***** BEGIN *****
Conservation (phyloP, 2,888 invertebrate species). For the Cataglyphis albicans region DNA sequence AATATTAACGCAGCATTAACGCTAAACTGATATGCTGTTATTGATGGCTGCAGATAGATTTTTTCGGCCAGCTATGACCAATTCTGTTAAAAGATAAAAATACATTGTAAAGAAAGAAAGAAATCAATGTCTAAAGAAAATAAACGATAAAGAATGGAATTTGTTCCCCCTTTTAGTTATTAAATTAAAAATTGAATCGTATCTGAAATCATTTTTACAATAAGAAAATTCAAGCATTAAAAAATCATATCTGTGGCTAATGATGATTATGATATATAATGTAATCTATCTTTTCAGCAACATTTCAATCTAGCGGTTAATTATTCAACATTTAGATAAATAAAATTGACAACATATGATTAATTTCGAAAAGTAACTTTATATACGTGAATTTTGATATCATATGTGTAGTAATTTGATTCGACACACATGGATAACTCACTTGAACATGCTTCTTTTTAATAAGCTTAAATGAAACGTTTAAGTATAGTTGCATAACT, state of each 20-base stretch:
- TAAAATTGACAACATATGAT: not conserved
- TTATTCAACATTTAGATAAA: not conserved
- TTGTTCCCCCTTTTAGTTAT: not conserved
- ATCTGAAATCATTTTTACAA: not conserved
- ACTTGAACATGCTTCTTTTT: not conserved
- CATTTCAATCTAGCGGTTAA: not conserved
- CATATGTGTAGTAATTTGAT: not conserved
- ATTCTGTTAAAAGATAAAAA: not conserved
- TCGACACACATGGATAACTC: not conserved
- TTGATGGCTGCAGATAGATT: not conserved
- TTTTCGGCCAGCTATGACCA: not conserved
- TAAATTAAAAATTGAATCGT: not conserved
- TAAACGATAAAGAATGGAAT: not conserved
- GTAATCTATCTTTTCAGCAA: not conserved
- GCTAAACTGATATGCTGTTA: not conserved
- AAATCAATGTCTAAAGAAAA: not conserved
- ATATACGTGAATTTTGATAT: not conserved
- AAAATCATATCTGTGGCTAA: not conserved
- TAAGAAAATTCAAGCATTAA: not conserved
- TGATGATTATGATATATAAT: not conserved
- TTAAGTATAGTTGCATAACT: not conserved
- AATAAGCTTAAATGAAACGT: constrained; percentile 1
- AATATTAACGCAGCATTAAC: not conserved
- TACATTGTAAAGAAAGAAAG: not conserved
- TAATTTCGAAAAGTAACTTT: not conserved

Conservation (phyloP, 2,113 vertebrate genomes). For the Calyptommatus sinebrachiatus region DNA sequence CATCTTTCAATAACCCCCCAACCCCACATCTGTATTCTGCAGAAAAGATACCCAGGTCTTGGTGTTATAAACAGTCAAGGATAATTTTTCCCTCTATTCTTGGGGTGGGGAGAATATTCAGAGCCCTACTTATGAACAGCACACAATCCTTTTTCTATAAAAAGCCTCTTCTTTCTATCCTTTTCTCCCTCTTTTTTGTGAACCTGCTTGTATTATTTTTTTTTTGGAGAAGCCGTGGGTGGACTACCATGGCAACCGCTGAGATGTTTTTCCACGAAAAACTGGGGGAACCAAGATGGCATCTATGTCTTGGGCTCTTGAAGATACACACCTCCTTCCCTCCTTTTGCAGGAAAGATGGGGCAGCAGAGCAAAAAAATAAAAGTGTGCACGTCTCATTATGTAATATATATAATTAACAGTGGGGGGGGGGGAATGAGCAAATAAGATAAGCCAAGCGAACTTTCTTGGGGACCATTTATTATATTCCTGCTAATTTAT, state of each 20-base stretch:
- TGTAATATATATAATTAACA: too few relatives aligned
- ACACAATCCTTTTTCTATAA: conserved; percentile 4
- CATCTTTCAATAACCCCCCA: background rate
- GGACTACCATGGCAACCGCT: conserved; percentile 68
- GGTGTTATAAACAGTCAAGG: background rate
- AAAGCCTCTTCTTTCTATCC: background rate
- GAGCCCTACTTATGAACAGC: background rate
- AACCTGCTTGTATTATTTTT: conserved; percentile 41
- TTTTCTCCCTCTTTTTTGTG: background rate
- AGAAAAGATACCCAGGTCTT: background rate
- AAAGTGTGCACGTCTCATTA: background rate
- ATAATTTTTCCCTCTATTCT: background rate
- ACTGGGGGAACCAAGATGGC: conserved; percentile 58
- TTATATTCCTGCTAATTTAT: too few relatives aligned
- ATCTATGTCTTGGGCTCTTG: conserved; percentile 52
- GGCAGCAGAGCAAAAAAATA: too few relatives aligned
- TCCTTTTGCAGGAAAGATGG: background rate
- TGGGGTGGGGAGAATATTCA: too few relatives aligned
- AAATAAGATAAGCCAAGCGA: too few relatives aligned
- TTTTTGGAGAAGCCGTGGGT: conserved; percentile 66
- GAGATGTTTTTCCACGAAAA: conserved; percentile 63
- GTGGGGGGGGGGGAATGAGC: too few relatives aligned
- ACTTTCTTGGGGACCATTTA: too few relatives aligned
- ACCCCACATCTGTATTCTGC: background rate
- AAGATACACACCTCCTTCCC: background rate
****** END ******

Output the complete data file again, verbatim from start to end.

Conservation (phyloP, 2,888 invertebrate species). For the Cataglyphis albicans region DNA sequence AATATTAACGCAGCATTAACGCTAAACTGATATGCTGTTATTGATGGCTGCAGATAGATTTTTTCGGCCAGCTATGACCAATTCTGTTAAAAGATAAAAATACATTGTAAAGAAAGAAAGAAATCAATGTCTAAAGAAAATAAACGATAAAGAATGGAATTTGTTCCCCCTTTTAGTTATTAAATTAAAAATTGAATCGTATCTGAAATCATTTTTACAATAAGAAAATTCAAGCATTAAAAAATCATATCTGTGGCTAATGATGATTATGATATATAATGTAATCTATCTTTTCAGCAACATTTCAATCTAGCGGTTAATTATTCAACATTTAGATAAATAAAATTGACAACATATGATTAATTTCGAAAAGTAACTTTATATACGTGAATTTTGATATCATATGTGTAGTAATTTGATTCGACACACATGGATAACTCACTTGAACATGCTTCTTTTTAATAAGCTTAAATGAAACGTTTAAGTATAGTTGCATAACT, state of each 20-base stretch:
- TAAAATTGACAACATATGAT: not conserved
- TTATTCAACATTTAGATAAA: not conserved
- TTGTTCCCCCTTTTAGTTAT: not conserved
- ATCTGAAATCATTTTTACAA: not conserved
- ACTTGAACATGCTTCTTTTT: not conserved
- CATTTCAATCTAGCGGTTAA: not conserved
- CATATGTGTAGTAATTTGAT: not conserved
- ATTCTGTTAAAAGATAAAAA: not conserved
- TCGACACACATGGATAACTC: not conserved
- TTGATGGCTGCAGATAGATT: not conserved
- TTTTCGGCCAGCTATGACCA: not conserved
- TAAATTAAAAATTGAATCGT: not conserved
- TAAACGATAAAGAATGGAAT: not conserved
- GTAATCTATCTTTTCAGCAA: not conserved
- GCTAAACTGATATGCTGTTA: not conserved
- AAATCAATGTCTAAAGAAAA: not conserved
- ATATACGTGAATTTTGATAT: not conserved
- AAAATCATATCTGTGGCTAA: not conserved
- TAAGAAAATTCAAGCATTAA: not conserved
- TGATGATTATGATATATAAT: not conserved
- TTAAGTATAGTTGCATAACT: not conserved
- AATAAGCTTAAATGAAACGT: constrained; percentile 1
- AATATTAACGCAGCATTAAC: not conserved
- TACATTGTAAAGAAAGAAAG: not conserved
- TAATTTCGAAAAGTAACTTT: not conserved

Conservation (phyloP, 2,113 vertebrate genomes). For the Calyptommatus sinebrachiatus region DNA sequence CATCTTTCAATAACCCCCCAACCCCACATCTGTATTCTGCAGAAAAGATACCCAGGTCTTGGTGTTATAAACAGTCAAGGATAATTTTTCCCTCTATTCTTGGGGTGGGGAGAATATTCAGAGCCCTACTTATGAACAGCACACAATCCTTTTTCTATAAAAAGCCTCTTCTTTCTATCCTTTTCTCCCTCTTTTTTGTGAACCTGCTTGTATTATTTTTTTTTTGGAGAAGCCGTGGGTGGACTACCATGGCAACCGCTGAGATGTTTTTCCACGAAAAACTGGGGGAACCAAGATGGCATCTATGTCTTGGGCTCTTGAAGATACACACCTCCTTCCCTCCTTTTGCAGGAAAGATGGGGCAGCAGAGCAAAAAAATAAAAGTGTGCACGTCTCATTATGTAATATATATAATTAACAGTGGGGGGGGGGGAATGAGCAAATAAGATAAGCCAAGCGAACTTTCTTGGGGACCATTTATTATATTCCTGCTAATTTAT, state of each 20-base stretch:
- TGTAATATATATAATTAACA: too few relatives aligned
- ACACAATCCTTTTTCTATAA: conserved; percentile 4
- CATCTTTCAATAACCCCCCA: background rate
- GGACTACCATGGCAACCGCT: conserved; percentile 68
- GGTGTTATAAACAGTCAAGG: background rate
- AAAGCCTCTTCTTTCTATCC: background rate
- GAGCCCTACTTATGAACAGC: background rate
- AACCTGCTTGTATTATTTTT: conserved; percentile 41
- TTTTCTCCCTCTTTTTTGTG: background rate
- AGAAAAGATACCCAGGTCTT: background rate
- AAAGTGTGCACGTCTCATTA: background rate
- ATAATTTTTCCCTCTATTCT: background rate
- ACTGGGGGAACCAAGATGGC: conserved; percentile 58
- TTATATTCCTGCTAATTTAT: too few relatives aligned
- ATCTATGTCTTGGGCTCTTG: conserved; percentile 52
- GGCAGCAGAGCAAAAAAATA: too few relatives aligned
- TCCTTTTGCAGGAAAGATGG: background rate
- TGGGGTGGGGAGAATATTCA: too few relatives aligned
- AAATAAGATAAGCCAAGCGA: too few relatives aligned
- TTTTTGGAGAAGCCGTGGGT: conserved; percentile 66
- GAGATGTTTTTCCACGAAAA: conserved; percentile 63
- GTGGGGGGGGGGGAATGAGC: too few relatives aligned
- ACTTTCTTGGGGACCATTTA: too few relatives aligned
- ACCCCACATCTGTATTCTGC: background rate
- AAGATACACACCTCCTTCCC: background rate